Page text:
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Today in Black History, 7/31/2012

• July 31, 1916 Warren Q. Marr II, co-founder of the Amistad Research Center, was born in Pittsburgh, Pennsylvania. Marr studied journalism and printing at Wilberforce University. After graduating, Marr worked for The Plaindealer newspaper in Kansas City, Kansas from 1939 to 1942, rising to the position of assistant editor. In 1968, Marr joined the staff of the NAACP and from 1974 to 1980 served as editor of the Crisis magazine. In 1966, Marr co-founded the Amistad Research Center as a repository for African American papers and other artifacts. The center currently houses more than 10 million items. In 1991, Marr helped found Amistad Affiliates, a nonprofit organization dedicated to the creation of a replica of the schooner La Amistad as a floating museum and educational center. After years of construction, the ship has sailed to ports around the world promoting peace and goodwill. Marr died April 20, 2010.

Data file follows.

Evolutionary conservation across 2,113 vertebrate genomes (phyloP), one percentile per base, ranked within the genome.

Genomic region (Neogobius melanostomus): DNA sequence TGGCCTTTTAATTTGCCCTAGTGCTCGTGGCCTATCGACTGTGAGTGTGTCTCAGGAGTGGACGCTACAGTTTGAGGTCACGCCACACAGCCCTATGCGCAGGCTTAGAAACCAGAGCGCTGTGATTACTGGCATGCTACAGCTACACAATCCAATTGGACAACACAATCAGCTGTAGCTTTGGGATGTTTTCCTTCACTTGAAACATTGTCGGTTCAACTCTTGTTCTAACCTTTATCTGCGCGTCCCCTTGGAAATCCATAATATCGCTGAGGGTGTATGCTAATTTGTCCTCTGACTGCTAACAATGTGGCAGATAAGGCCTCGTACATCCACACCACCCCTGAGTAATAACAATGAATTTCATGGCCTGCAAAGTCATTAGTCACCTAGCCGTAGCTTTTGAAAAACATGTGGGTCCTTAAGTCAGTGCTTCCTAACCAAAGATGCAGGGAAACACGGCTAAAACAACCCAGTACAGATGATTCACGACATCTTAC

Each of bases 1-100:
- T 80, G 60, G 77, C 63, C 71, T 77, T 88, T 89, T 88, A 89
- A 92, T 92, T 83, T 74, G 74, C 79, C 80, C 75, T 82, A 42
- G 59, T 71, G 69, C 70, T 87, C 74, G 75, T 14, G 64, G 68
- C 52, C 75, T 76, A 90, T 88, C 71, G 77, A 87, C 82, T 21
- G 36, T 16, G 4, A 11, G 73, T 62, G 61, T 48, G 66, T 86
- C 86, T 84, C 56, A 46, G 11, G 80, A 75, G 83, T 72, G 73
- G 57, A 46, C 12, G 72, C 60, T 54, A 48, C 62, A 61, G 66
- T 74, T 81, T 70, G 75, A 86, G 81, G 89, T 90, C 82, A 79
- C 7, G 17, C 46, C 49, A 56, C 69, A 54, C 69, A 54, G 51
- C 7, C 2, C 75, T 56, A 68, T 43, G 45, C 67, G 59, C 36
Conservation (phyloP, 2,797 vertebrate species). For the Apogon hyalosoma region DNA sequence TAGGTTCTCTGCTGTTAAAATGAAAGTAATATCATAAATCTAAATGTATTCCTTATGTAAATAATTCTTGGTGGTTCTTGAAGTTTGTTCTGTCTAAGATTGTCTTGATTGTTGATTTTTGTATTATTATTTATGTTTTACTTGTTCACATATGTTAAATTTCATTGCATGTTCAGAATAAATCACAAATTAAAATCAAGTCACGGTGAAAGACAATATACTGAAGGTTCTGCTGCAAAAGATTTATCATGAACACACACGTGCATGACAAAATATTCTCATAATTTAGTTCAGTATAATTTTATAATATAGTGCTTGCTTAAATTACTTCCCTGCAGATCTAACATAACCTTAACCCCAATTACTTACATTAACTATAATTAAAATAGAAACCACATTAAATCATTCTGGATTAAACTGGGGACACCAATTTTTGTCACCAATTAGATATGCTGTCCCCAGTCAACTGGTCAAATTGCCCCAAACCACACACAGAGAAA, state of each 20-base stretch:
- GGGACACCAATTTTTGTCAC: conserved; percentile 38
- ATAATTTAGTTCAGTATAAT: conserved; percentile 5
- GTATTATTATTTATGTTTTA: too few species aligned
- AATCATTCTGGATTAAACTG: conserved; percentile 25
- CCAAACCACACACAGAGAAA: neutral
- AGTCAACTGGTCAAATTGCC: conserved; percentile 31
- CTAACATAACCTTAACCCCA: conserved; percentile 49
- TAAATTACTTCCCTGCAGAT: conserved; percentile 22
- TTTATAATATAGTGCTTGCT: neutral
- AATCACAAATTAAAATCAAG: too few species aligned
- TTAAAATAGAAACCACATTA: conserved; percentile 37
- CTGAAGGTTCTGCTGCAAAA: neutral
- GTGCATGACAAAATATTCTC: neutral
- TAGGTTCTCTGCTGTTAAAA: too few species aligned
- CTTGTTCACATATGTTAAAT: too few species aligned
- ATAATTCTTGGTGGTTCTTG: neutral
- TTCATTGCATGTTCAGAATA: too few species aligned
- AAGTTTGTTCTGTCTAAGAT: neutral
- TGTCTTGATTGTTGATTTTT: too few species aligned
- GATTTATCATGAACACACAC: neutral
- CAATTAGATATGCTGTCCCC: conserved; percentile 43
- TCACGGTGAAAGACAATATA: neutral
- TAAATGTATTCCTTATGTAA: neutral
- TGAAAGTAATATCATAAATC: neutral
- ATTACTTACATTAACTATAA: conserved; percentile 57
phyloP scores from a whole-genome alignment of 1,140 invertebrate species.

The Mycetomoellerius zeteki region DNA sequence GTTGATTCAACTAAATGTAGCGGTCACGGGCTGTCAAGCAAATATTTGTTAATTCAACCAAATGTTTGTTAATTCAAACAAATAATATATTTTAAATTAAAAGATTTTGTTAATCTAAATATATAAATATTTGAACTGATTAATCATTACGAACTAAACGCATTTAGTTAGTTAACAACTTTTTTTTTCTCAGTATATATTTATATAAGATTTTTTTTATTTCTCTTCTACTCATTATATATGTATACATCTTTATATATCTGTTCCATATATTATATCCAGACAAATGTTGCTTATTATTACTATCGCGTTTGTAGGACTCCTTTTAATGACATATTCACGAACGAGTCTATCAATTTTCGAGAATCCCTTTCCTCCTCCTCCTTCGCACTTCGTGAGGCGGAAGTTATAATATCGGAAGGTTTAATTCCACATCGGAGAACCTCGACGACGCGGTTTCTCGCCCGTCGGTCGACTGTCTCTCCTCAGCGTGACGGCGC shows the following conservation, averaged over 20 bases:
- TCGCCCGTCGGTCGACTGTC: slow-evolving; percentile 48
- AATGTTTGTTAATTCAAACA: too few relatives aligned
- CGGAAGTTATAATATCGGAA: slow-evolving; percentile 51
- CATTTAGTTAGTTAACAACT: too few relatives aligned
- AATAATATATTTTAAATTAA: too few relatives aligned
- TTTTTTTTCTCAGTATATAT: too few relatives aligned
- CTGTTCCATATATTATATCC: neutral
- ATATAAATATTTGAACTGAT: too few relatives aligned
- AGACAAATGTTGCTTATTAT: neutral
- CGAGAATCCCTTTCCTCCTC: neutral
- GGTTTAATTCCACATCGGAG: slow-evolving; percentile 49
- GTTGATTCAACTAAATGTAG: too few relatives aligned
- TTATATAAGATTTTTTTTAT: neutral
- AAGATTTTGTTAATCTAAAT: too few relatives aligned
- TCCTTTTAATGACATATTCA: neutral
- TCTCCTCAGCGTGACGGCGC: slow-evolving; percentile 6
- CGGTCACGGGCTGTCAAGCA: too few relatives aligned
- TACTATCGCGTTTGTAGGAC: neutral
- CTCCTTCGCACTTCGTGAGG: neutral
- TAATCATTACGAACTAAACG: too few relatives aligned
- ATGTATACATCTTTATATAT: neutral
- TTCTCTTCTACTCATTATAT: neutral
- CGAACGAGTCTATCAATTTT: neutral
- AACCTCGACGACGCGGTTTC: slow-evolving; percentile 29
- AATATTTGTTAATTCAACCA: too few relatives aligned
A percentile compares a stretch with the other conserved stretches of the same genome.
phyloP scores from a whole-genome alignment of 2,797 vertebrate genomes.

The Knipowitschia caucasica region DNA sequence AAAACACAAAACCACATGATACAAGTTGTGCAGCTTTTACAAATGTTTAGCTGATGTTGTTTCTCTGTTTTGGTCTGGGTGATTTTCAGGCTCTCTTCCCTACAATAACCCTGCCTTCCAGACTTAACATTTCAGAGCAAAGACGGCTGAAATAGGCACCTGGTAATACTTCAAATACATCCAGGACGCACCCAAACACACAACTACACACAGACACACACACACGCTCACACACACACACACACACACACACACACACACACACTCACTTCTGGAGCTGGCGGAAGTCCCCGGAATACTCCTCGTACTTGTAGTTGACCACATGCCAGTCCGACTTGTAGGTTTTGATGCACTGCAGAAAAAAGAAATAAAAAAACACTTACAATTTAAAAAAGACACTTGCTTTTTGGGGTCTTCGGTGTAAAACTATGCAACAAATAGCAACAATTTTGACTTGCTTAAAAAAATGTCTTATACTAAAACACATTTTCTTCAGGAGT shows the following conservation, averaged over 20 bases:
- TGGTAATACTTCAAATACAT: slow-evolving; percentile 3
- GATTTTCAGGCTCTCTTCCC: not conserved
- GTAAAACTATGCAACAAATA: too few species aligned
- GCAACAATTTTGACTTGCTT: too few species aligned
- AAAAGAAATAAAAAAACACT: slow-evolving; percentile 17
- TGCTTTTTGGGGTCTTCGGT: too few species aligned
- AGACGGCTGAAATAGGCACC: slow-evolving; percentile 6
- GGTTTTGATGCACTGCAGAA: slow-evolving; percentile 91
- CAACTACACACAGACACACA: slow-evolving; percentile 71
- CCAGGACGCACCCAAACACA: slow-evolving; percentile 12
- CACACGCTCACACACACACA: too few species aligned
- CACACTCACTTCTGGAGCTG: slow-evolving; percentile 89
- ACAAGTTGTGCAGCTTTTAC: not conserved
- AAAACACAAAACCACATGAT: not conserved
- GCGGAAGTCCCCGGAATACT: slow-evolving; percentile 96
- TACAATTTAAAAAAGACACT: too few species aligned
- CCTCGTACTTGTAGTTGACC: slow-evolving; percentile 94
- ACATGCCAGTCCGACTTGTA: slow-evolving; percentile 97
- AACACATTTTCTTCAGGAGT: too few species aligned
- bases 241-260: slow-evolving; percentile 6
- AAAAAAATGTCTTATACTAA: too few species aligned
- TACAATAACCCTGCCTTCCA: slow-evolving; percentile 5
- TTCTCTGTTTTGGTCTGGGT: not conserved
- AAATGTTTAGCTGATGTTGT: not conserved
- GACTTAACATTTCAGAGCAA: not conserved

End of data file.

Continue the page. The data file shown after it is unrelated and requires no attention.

• July 31, 1918 Henry “Hank” Jones, hall of fame jazz pianist, bandleader, and composer, was born in Vicksburg, Mississippi but raised in Pontiac, Michigan. Jones studied piano at an early age and by 13 was performing in Michigan and Ohio. In 1944, he moved to New York City and from 1948 to 1953 was accompanist for Ella Fitzgerald. From 1959 to 1975, Jones was staff pianist for CBS studio which included backing guests like Frank Sinatra on “The Ed Sullivan Show.” Jones recorded prolifically as an unaccompanied soloist, in duos with other pianist, and with various small ensembles. His recordings include “Bop Redux” (1977), “I Remember You” (1977), “Steal Away” (1995), and “Round Midnight” (2006). In 1989, he was designated a NEA Jazz Master by the National Endowment for the Arts, the highest honor the United States bestows upon jazz musicians, and in 2003 he received the Jazz Living Legend Award from the American Society of Composers, Authors, and Publishers. In 2008, Jones was presented the National Medal of Arts, the highest honor bestowed on an individual artist by the United States, by President George W. Bush and in 2009 he was inducted into the Down Beat Jazz Hall of Fame. Jones was nominated for five Grammy Awards and in 2009 received the Grammy Lifetime Achievement Award. Jones died May 16, 2010.